3. 5 out of 5

    Bex

    I'm wavering between a 4-5 star for this book, as I think it's well researched, and brings together the professional and parental aspects well (and I don't expect perfection). I found a lot of material that I agree with (based on other research reading), and a lot of strong suggestions for underlying problems, good rationale for how to deal. There were occasions where seemed to contradict some bits of advice (e.g. focus on screen content not time, but still manage time) - although to be fair - I I'm wavering between a 4-5 star for this book, as I think it's well researched, and brings together the professional and parental aspects well (and I don't expect perfection). I found a lot of material that I agree with (based on other research reading), and a lot of strong suggestions for underlying problems, good rationale for how to deal. There were occasions where seemed to contradict some bits of advice (e.g. focus on screen content not time, but still manage time) - although to be fair - I find myself doing this sometimes too! A lot of solid material that's not overfocused on the platforms, so remains relevant for a long time.

  4. 5 out of 5

    Anthony

    I give a 4 🌟 rating not because I agreed with everything Jodi put forward, but for the information and framework to approach the subject. It has prompted good reflection on my personal relationship with technology and kicked off some good discussions between my wife and I now that our kids are getting older on how we can be more intentional in creating a family culture and approach to technology.

  5. 4 out of 5

    Aleš Bednařík

    Detská psychiatrička celkom podrobne a konkrétne opisuje odporúčané postupy a pravidlá pre rodičov ako zvládať jednotlivé detské vekové obdobia vo vzťahu k digitálnym médiám. Kto hľadá konkrétne rady ku konkrétnemu veku, bude spokojný.

  6. 5 out of 5

    Patricia Tennant

    I actually felt this was a bit dated already. Was looking for more concrete advice about security and monitoring and less examples and stats. Felt that the teenager section was a lean in particular.

  7. 5 out of 5

    Megan

    Very helpful and a lot of practical ideas.

  8. 4 out of 5

    Online Eccentric Librarian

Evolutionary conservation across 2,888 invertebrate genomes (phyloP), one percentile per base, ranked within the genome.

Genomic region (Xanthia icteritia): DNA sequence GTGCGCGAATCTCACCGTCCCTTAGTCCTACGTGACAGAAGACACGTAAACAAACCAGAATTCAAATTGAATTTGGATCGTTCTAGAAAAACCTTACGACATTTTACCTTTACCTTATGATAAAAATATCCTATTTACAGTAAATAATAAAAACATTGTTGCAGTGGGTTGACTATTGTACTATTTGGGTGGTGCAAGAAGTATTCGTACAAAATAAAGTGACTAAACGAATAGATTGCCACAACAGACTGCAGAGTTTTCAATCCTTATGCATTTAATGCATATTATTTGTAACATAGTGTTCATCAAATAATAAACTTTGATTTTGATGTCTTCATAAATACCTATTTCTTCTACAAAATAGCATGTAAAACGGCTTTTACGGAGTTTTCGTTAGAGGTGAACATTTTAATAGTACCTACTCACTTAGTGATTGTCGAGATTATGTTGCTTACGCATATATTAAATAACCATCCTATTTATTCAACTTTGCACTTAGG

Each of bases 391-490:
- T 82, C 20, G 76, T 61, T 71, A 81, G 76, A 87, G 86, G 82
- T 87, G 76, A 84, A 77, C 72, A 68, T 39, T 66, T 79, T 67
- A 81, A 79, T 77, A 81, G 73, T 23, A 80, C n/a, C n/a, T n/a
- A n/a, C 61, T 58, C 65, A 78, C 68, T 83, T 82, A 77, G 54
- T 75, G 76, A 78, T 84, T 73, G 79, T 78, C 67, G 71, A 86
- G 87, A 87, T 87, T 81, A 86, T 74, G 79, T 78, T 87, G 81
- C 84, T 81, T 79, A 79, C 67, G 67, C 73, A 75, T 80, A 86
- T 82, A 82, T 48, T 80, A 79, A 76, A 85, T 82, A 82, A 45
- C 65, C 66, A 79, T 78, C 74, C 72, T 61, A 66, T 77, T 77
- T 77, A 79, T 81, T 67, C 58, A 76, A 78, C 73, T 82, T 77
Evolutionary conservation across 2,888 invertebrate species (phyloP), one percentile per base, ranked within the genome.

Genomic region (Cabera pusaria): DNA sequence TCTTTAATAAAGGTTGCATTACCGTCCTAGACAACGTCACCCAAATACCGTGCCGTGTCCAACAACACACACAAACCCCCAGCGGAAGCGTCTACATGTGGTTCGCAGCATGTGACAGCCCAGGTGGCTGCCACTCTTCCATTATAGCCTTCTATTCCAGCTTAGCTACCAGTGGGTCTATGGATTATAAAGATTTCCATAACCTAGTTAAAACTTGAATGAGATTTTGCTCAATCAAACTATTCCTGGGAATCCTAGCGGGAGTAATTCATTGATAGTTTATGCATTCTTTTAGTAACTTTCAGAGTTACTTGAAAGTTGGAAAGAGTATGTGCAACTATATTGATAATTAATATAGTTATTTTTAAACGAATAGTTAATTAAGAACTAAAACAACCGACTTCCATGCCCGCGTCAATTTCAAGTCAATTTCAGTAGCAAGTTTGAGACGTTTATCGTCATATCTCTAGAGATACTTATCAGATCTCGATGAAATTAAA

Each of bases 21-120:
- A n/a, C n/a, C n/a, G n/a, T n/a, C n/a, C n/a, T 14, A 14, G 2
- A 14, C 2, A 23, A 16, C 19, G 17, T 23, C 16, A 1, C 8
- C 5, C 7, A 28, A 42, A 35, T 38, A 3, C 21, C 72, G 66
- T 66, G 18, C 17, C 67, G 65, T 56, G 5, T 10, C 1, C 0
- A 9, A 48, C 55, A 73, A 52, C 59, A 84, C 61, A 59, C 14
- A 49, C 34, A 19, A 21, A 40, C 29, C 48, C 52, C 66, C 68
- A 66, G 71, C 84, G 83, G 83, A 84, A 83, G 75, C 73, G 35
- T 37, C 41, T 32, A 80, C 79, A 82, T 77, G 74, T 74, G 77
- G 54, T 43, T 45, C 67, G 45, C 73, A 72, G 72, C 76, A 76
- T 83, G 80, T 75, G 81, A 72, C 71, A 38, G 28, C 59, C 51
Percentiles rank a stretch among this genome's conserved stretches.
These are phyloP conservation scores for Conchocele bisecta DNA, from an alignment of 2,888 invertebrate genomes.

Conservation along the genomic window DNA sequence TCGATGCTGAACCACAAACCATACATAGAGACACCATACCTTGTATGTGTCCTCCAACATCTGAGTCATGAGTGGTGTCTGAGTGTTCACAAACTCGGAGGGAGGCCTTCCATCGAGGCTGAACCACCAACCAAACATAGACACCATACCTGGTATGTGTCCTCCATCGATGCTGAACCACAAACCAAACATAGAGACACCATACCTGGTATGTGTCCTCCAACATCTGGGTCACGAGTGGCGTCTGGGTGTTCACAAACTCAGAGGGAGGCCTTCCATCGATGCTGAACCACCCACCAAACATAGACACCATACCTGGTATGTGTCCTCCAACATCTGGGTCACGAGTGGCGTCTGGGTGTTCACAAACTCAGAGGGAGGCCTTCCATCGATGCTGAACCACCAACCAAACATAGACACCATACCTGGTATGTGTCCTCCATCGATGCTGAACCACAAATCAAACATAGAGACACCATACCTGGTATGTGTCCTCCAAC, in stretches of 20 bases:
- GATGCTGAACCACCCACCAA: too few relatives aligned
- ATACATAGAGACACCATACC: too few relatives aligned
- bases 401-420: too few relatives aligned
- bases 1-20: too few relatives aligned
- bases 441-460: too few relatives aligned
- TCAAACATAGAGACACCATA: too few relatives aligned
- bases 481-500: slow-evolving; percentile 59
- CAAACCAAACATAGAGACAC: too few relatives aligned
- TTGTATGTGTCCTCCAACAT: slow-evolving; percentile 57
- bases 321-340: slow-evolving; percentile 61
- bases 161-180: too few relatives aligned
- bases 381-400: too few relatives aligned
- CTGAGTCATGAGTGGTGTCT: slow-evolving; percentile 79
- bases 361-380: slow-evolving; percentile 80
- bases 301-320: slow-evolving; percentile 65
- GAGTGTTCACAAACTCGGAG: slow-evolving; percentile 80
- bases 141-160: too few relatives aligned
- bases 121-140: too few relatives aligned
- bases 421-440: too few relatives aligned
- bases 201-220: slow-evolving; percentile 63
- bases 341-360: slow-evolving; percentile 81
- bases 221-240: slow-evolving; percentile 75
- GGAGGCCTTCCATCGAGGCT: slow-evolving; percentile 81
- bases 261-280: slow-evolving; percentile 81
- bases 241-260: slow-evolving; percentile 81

More reviews (and no fluff) on the blog http://surrealtalvi.wordpress.com/ Screen Smart Parenting is fairly comprehensive and very up-to-date, with authors who do know the different aps, games, social media, etc. But there are a LOT of studies to troll through and quite a bit to skip due to the book being broken down by age group. For me, the noise to useful ratio needed a bit more tweaking to make this less of a cumbersome read. The book breaks down as follows: Introduction (which includes f More reviews (and no fluff) on the blog http://surrealtalvi.wordpress.com/ Screen Smart Parenting is fairly comprehensive and very up-to-date, with authors who do know the different aps, games, social media, etc. But there are a LOT of studies to troll through and quite a bit to skip due to the book being broken down by age group. For me, the noise to useful ratio needed a bit more tweaking to make this less of a cumbersome read. The book breaks down as follows: Introduction (which includes family digital habitat, digital milestones, digital landscape, the good, bad, and the ugly of digital debates); Growing up digital (which includes ages 0-2, ages 3-5, ages 6-8, ages 8-10, ages 11-13, and then ages 15-18); One size does not fit all (which includes aDhD, anxiety, or kids with depression, and agreements for the digital family). Resources, notes, index at the end. Because our technology moves so fast, this isn't a book you can keep as your child ages and you move to a different age group. So yes, there is a LOT to skip through in order to get to the section on your child (or children's) age(s). Frustrating for me, is that although I have an 11 year old, I found a lot of useful information in the older kids section and some in the younger kids sections. But I felt like I had to muddle through a lot of information that wasn't applicable in those sections in order to find nuggets that I could use for my child. But the section on my child's age was very useful. The book feels very up to date with the technology and I feel that the author did an excellent job of keeping up with emerging new aps/technology. I give high marks on that since most books I read on the subject are still going on about facebook when most kids have moved on to e.g., Instagram or Snap Chat. There are checklists to go over with kids as well as discussion areas about topics from bullying to sexting. Porn to plagiary (homework assignments). But at the same time, there is a lot of psychobabble - lots of 'how do you feel about this' type of leading questions in the beginning backed up with as many honestly unnecessary discussions on research studios. I'd have rather had the research in the index instead rather than discussed individually in the meat of the book. I could find a study that says the moon is really made of cheese if I wanted so I'm less concerned about studies. So yes, there is a lot of plow through but some good nuggets to be found there. I would have just preferred to see the information presented in a more coherent and less 'psychologist's couch' type of presentation. I don't need the information dumbed down - just presented in a more accessible manner. Reviewed from an ARC.